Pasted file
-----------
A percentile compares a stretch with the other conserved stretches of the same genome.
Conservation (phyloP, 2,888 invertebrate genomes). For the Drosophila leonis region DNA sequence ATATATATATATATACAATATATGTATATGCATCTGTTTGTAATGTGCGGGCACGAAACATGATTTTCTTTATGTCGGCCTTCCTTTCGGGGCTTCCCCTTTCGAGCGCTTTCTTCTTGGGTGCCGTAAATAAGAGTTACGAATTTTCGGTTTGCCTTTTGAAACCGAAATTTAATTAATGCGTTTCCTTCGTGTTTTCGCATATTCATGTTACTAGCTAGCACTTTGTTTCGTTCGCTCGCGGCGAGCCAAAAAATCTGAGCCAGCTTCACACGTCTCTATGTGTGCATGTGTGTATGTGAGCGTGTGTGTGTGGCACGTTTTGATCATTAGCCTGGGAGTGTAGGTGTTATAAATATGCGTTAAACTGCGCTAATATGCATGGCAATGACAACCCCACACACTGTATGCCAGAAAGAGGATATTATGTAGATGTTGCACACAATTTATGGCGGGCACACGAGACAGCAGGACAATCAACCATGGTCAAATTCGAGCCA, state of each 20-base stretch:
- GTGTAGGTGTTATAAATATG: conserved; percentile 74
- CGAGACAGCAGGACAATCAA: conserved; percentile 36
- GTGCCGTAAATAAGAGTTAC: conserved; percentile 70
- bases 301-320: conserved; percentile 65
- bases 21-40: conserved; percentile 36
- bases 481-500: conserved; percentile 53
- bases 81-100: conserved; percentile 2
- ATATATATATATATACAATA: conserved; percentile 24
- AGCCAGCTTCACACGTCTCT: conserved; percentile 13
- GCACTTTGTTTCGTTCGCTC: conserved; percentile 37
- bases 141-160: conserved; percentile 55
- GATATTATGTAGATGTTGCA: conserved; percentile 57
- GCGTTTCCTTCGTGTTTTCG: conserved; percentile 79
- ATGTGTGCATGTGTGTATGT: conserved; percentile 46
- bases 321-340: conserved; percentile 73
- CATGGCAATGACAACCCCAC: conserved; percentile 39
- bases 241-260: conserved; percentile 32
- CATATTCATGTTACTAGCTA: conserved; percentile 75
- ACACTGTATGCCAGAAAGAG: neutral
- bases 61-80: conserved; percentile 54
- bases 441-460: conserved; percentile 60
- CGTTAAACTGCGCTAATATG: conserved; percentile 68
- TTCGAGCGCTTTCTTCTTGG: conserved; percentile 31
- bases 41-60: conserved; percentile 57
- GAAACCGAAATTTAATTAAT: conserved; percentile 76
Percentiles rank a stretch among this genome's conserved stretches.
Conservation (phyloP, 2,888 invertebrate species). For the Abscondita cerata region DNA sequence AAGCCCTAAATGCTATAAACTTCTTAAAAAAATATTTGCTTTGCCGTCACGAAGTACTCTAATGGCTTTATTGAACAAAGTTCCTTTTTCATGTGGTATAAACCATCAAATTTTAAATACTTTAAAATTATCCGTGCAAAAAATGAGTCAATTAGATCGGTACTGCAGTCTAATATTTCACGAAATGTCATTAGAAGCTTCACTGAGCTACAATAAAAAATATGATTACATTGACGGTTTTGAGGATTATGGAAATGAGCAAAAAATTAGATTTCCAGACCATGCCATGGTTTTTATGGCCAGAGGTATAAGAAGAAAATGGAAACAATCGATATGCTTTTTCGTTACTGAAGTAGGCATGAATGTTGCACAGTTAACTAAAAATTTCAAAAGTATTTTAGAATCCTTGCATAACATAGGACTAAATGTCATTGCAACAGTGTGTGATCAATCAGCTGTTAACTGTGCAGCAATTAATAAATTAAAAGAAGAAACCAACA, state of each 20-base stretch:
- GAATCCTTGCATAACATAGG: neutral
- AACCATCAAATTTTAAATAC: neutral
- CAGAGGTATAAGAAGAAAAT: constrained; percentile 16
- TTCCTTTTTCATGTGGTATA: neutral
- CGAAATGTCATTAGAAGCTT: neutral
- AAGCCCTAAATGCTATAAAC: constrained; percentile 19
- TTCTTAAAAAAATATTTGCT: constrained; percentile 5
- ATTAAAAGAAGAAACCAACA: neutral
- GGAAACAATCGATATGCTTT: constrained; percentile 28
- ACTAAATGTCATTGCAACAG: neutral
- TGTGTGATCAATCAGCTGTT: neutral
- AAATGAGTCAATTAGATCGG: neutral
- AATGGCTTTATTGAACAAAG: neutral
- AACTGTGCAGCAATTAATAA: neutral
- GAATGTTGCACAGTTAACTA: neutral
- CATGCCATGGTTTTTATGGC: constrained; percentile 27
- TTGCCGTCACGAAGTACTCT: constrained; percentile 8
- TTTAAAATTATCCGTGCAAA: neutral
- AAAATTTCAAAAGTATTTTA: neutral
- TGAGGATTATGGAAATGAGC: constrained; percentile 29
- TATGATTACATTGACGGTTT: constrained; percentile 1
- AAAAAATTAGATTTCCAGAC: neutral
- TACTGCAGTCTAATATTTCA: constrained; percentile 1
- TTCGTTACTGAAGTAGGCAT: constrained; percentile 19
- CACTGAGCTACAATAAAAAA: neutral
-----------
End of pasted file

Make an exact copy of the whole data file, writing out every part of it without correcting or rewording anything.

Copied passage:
A percentile compares a stretch with the other conserved stretches of the same genome.
Conservation (phyloP, 2,888 invertebrate genomes). For the Drosophila leonis region DNA sequence ATATATATATATATACAATATATGTATATGCATCTGTTTGTAATGTGCGGGCACGAAACATGATTTTCTTTATGTCGGCCTTCCTTTCGGGGCTTCCCCTTTCGAGCGCTTTCTTCTTGGGTGCCGTAAATAAGAGTTACGAATTTTCGGTTTGCCTTTTGAAACCGAAATTTAATTAATGCGTTTCCTTCGTGTTTTCGCATATTCATGTTACTAGCTAGCACTTTGTTTCGTTCGCTCGCGGCGAGCCAAAAAATCTGAGCCAGCTTCACACGTCTCTATGTGTGCATGTGTGTATGTGAGCGTGTGTGTGTGGCACGTTTTGATCATTAGCCTGGGAGTGTAGGTGTTATAAATATGCGTTAAACTGCGCTAATATGCATGGCAATGACAACCCCACACACTGTATGCCAGAAAGAGGATATTATGTAGATGTTGCACACAATTTATGGCGGGCACACGAGACAGCAGGACAATCAACCATGGTCAAATTCGAGCCA, state of each 20-base stretch:
- GTGTAGGTGTTATAAATATG: conserved; percentile 74
- CGAGACAGCAGGACAATCAA: conserved; percentile 36
- GTGCCGTAAATAAGAGTTAC: conserved; percentile 70
- bases 301-320: conserved; percentile 65
- bases 21-40: conserved; percentile 36
- bases 481-500: conserved; percentile 53
- bases 81-100: conserved; percentile 2
- ATATATATATATATACAATA: conserved; percentile 24
- AGCCAGCTTCACACGTCTCT: conserved; percentile 13
- GCACTTTGTTTCGTTCGCTC: conserved; percentile 37
- bases 141-160: conserved; percentile 55
- GATATTATGTAGATGTTGCA: conserved; percentile 57
- GCGTTTCCTTCGTGTTTTCG: conserved; percentile 79
- ATGTGTGCATGTGTGTATGT: conserved; percentile 46
- bases 321-340: conserved; percentile 73
- CATGGCAATGACAACCCCAC: conserved; percentile 39
- bases 241-260: conserved; percentile 32
- CATATTCATGTTACTAGCTA: conserved; percentile 75
- ACACTGTATGCCAGAAAGAG: neutral
- bases 61-80: conserved; percentile 54
- bases 441-460: conserved; percentile 60
- CGTTAAACTGCGCTAATATG: conserved; percentile 68
- TTCGAGCGCTTTCTTCTTGG: conserved; percentile 31
- bases 41-60: conserved; percentile 57
- GAAACCGAAATTTAATTAAT: conserved; percentile 76
Percentiles rank a stretch among this genome's conserved stretches.
Conservation (phyloP, 2,888 invertebrate species). For the Abscondita cerata region DNA sequence AAGCCCTAAATGCTATAAACTTCTTAAAAAAATATTTGCTTTGCCGTCACGAAGTACTCTAATGGCTTTATTGAACAAAGTTCCTTTTTCATGTGGTATAAACCATCAAATTTTAAATACTTTAAAATTATCCGTGCAAAAAATGAGTCAATTAGATCGGTACTGCAGTCTAATATTTCACGAAATGTCATTAGAAGCTTCACTGAGCTACAATAAAAAATATGATTACATTGACGGTTTTGAGGATTATGGAAATGAGCAAAAAATTAGATTTCCAGACCATGCCATGGTTTTTATGGCCAGAGGTATAAGAAGAAAATGGAAACAATCGATATGCTTTTTCGTTACTGAAGTAGGCATGAATGTTGCACAGTTAACTAAAAATTTCAAAAGTATTTTAGAATCCTTGCATAACATAGGACTAAATGTCATTGCAACAGTGTGTGATCAATCAGCTGTTAACTGTGCAGCAATTAATAAATTAAAAGAAGAAACCAACA, state of each 20-base stretch:
- GAATCCTTGCATAACATAGG: neutral
- AACCATCAAATTTTAAATAC: neutral
- CAGAGGTATAAGAAGAAAAT: constrained; percentile 16
- TTCCTTTTTCATGTGGTATA: neutral
- CGAAATGTCATTAGAAGCTT: neutral
- AAGCCCTAAATGCTATAAAC: constrained; percentile 19
- TTCTTAAAAAAATATTTGCT: constrained; percentile 5
- ATTAAAAGAAGAAACCAACA: neutral
- GGAAACAATCGATATGCTTT: constrained; percentile 28
- ACTAAATGTCATTGCAACAG: neutral
- TGTGTGATCAATCAGCTGTT: neutral
- AAATGAGTCAATTAGATCGG: neutral
- AATGGCTTTATTGAACAAAG: neutral
- AACTGTGCAGCAATTAATAA: neutral
- GAATGTTGCACAGTTAACTA: neutral
- CATGCCATGGTTTTTATGGC: constrained; percentile 27
- TTGCCGTCACGAAGTACTCT: constrained; percentile 8
- TTTAAAATTATCCGTGCAAA: neutral
- AAAATTTCAAAAGTATTTTA: neutral
- TGAGGATTATGGAAATGAGC: constrained; percentile 29
- TATGATTACATTGACGGTTT: constrained; percentile 1
- AAAAAATTAGATTTCCAGAC: neutral
- TACTGCAGTCTAATATTTCA: constrained; percentile 1
- TTCGTTACTGAAGTAGGCAT: constrained; percentile 19
- CACTGAGCTACAATAAAAAA: neutral